Thanks again for writing, and if you have ideas for articles you'd like to see (or want to write one yourself!), please don't hesitate to let us know.
--Dave Johnson

P.S. The pizza was delicious. All 114 of us thank you heartily. The bill is in the mail.

I'm more concerned about the environment than most, but the race to achieve the paperless office, without determining what people's needs really are, will only end up convincing them that the electronic office has not come of age! Apple isn't considering that we've spent most of our lives looking at the printed page, so the productivity loss now in using on-line electronic media is high.

The fact is most people relate more easily and absorb information more quickly from the printed page than from any existing on-line method. A case in point is develop. Scanning Issue 8 on-line took more than 30 minutes, just for a quick scan.

An equal amount of information could have been obtained from the printed magazine in less than 1 minute. That's a factor of 30!

I applaud the effort to save trees, but how many trees are being saved when developers merely print the information themselves (single-sided, I might add)? If Apple wants to make an impact in this area of environmental concern I suggest they provide a set of integrated on-line tools that allow retrieval of information in a way that's more human oriented. Apple held a carrot under our noses at the 1991 Worldwide Developers Conference called BlueNote, but they've been unable to deliver. In the meantime we're expected to make do with the existing (poor) HyperCard ® utilities. Come on, Apple--now is the time to make a difference.
--Todd Stanley

I couldn't agree with you more that Apple needs to develop an electronic publishing strategy that advances the art of access to information. But Apple is many people and consensus is somewhat of an endangered species! Current strategies, electronic develop included, do make some advances. Regretfully, in some ways they are more difficult to use than the tried-and-true print media.

But beyond regret and apologies we actually have some solutions in the works. The "BlueNote" carrot that was dangled before you is in fact now in use on the Developer CD. It's being used to present chapters from the new, improved Inside Macintosh. Unfortunately, like most solutions to date, it creates as many problems as it solves. So please be patient as we try to come up with a solution that does the electronic medium justice.

As a side note: This discussion should send a message to the developer community. There's clearly a need in the marketplace for generic electronic publishing tools. And where there is a need, there is opportunity.
--Corey Vian

I'm an Apple Associate and lately I have not been receiving the printed version of develop magazine. Issue 7 was the last printed one I received. I don't know why this happened, but I would like to receive the printed version again.

The CD-ROM paperless approach is admirable, but it doesn't work for me because I do all my reading while commuting on CalTrain.
--Joe Zuffoletto

Letters like yours are all too common. What's happened is that, starting with Issue 8, printed develop was removed from the mailing to Apple Associates and Partners. In various places (including in the mailing itself), it was announced that developers would have to explicitly subscribe to keep getting develop in printed form-- but apparently many developers didn't see this announcement. Since then we've received a lot of less-than-positive feedback about the decision to drop the printed magazine out of the mailing and about the difficulties in trying to read it on the CD (see, for example, the previous letter). The paperless approach isn't working for a lot of people, as it turns out.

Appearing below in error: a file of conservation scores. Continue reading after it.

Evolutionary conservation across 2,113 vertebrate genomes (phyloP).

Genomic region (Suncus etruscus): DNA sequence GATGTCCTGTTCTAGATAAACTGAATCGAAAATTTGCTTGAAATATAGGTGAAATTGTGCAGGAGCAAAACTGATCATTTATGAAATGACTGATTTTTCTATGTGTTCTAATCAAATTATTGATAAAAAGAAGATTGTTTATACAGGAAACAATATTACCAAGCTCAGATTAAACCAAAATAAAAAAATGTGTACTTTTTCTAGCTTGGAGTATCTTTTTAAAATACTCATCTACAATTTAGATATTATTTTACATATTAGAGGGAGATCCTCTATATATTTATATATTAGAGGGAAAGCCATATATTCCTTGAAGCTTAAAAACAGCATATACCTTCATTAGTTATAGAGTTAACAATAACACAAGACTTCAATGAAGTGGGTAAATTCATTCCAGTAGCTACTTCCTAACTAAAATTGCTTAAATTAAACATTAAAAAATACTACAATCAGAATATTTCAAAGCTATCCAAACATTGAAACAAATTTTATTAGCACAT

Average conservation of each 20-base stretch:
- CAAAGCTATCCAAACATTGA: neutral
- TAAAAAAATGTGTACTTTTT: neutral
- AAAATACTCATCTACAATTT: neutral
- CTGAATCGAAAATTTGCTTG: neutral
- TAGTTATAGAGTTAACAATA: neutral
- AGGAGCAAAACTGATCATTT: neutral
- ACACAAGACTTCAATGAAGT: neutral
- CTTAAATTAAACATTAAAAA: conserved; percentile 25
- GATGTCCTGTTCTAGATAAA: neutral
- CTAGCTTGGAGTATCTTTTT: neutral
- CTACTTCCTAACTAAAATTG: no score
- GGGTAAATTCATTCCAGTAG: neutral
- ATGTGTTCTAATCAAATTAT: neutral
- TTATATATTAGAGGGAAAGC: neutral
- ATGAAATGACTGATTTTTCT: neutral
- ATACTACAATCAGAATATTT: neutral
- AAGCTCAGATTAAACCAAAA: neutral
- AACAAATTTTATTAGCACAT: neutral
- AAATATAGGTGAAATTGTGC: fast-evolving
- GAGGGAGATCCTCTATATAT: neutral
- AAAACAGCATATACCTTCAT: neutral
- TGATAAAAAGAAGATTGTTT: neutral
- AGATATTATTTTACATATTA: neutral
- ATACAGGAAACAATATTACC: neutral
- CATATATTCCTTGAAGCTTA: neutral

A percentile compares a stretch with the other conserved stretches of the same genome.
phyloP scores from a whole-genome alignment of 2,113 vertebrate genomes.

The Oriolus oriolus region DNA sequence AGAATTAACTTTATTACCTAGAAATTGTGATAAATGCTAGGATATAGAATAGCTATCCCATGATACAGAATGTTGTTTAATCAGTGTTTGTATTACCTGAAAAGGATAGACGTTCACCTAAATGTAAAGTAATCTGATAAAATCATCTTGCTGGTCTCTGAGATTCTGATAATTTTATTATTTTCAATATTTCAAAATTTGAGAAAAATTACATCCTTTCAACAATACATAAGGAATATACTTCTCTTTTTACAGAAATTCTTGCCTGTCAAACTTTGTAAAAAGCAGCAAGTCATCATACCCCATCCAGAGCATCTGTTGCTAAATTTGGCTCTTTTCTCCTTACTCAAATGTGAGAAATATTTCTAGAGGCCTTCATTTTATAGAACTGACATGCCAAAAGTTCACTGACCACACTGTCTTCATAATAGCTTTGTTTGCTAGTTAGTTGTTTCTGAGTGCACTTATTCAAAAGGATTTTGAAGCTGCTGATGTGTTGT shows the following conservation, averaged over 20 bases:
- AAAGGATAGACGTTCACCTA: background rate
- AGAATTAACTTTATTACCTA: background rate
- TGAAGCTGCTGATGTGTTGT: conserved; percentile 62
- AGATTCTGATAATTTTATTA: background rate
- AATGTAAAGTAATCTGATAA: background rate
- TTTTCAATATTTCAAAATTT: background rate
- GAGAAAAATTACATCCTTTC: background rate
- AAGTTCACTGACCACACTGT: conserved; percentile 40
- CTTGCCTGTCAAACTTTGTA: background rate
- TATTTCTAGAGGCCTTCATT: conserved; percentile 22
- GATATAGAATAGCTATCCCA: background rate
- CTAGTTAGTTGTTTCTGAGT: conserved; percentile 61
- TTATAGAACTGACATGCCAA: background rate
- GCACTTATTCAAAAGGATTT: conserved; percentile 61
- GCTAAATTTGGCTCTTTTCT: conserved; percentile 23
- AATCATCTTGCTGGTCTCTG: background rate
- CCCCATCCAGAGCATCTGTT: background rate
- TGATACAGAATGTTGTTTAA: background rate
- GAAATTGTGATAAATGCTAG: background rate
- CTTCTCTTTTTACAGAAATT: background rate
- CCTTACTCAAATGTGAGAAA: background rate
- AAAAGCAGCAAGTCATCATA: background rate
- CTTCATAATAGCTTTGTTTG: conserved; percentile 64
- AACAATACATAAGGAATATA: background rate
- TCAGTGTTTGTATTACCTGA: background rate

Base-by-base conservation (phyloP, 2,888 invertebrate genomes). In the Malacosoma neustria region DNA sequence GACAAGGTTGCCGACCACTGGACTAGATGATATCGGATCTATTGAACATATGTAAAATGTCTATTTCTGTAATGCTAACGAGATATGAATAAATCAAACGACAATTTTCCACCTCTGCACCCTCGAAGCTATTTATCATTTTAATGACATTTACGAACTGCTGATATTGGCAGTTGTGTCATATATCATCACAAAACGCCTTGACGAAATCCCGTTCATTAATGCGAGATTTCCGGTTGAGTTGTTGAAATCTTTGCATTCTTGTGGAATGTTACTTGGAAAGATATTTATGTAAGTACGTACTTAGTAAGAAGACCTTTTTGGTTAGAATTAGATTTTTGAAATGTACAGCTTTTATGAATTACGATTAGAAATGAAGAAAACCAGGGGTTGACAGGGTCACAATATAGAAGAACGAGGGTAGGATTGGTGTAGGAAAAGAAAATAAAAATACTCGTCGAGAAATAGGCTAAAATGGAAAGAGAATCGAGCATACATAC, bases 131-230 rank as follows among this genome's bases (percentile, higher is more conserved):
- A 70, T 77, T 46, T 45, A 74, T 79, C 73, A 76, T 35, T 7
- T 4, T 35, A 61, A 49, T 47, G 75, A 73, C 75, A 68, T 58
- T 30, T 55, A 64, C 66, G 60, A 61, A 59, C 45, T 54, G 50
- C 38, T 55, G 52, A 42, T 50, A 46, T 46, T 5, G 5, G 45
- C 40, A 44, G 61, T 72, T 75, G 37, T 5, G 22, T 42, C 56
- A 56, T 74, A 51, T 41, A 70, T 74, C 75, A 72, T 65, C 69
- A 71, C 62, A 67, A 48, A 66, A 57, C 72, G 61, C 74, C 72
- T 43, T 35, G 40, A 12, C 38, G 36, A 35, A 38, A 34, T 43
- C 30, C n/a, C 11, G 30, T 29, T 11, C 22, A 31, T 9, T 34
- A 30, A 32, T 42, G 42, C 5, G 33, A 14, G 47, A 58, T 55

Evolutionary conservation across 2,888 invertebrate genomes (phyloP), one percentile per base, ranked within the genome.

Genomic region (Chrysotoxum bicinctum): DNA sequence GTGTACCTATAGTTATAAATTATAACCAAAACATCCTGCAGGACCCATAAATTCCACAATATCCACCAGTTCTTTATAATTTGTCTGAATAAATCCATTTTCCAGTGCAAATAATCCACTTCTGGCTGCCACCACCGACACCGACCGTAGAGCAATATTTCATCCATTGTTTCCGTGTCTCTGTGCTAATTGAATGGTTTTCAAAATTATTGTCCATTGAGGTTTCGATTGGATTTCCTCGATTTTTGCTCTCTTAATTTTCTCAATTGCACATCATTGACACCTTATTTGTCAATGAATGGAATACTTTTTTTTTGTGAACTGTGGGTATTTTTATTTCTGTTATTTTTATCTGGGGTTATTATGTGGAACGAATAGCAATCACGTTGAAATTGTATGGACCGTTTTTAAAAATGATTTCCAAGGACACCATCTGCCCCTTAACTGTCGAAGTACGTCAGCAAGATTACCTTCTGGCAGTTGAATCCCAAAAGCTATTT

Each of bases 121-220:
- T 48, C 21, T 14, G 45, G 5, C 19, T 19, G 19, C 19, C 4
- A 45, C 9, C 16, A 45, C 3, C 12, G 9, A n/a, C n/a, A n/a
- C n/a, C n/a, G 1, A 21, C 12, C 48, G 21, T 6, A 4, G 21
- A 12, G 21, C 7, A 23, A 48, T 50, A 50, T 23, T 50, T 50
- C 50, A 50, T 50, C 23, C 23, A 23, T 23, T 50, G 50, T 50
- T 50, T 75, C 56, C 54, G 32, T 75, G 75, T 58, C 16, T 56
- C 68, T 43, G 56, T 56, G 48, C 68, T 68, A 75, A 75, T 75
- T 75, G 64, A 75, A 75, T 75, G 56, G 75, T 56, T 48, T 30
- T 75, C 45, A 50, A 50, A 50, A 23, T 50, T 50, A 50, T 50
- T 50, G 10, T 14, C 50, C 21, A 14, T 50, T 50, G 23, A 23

For now, you'll have to subscribe in order to get printed develop. If you don't want to go through the trouble of finding the subscription form in develop on-line, you can place a phone order at 1-800-877-5548--or you can subscribe through APDA.

As for the future, rest assured that Apple is paying attention to the feedback and has learned a lot from it. I can't say what will happen, but I know that the more developers tell us what they want, the more likely they are to get it. So thanks for writing to us.
--Caroline Rose

I agree 105% with your editorial comment in Issue 8 (about preferring to read develop in printed form). I guess I'll cast my vote by subscribing to develop, but I need another copy of the CD like I need a typewriter. I sometimes wonder whether I should still keep all the old CDs that compete for room in my limited collection space. I want the hard copy develop, but it bothers me to waste that CD that comes with it.
--Bruce Radford

Apple Associates and Partners who subscribe to develop to get it in hard copy do end up with an extra CD. At one time I was concerned about the extra cost of this as well as the waste. It turns out that the CD doesn't add much at all to the cost of develop. But as for the waste, I don't have an answer; maybe some of our readers do?

I wouldn't recommend holding on to the old CDs (which only compounds your disposal problem, but oh well). For the most part they're cumulative--we've only deleted old versions of international system software and a few other things that we had pressing reasons to remove. In particular, the develop code on the CD is kept up-to-date, and any bugs are fixed, with each new CD.
--Caroline Rose

PLEASE WRITE! We welcome timely letters to the editors, especially from readers reacting to articles that we publish in develop. Letters should be addressed to Caroline Rose (or, if technical develop-related questions, to Dave Johnson) at Apple Computer, Inc., 20525 Mariani Avenue, M/S 75-2B, Cupertino, CA 95014 (AppleLink: CROSE or JOHNSON.DK). All letters should include your name and company name as well as your address and phone number. Letters may be excerpted or edited for clarity (or to make them say what we wish they did). *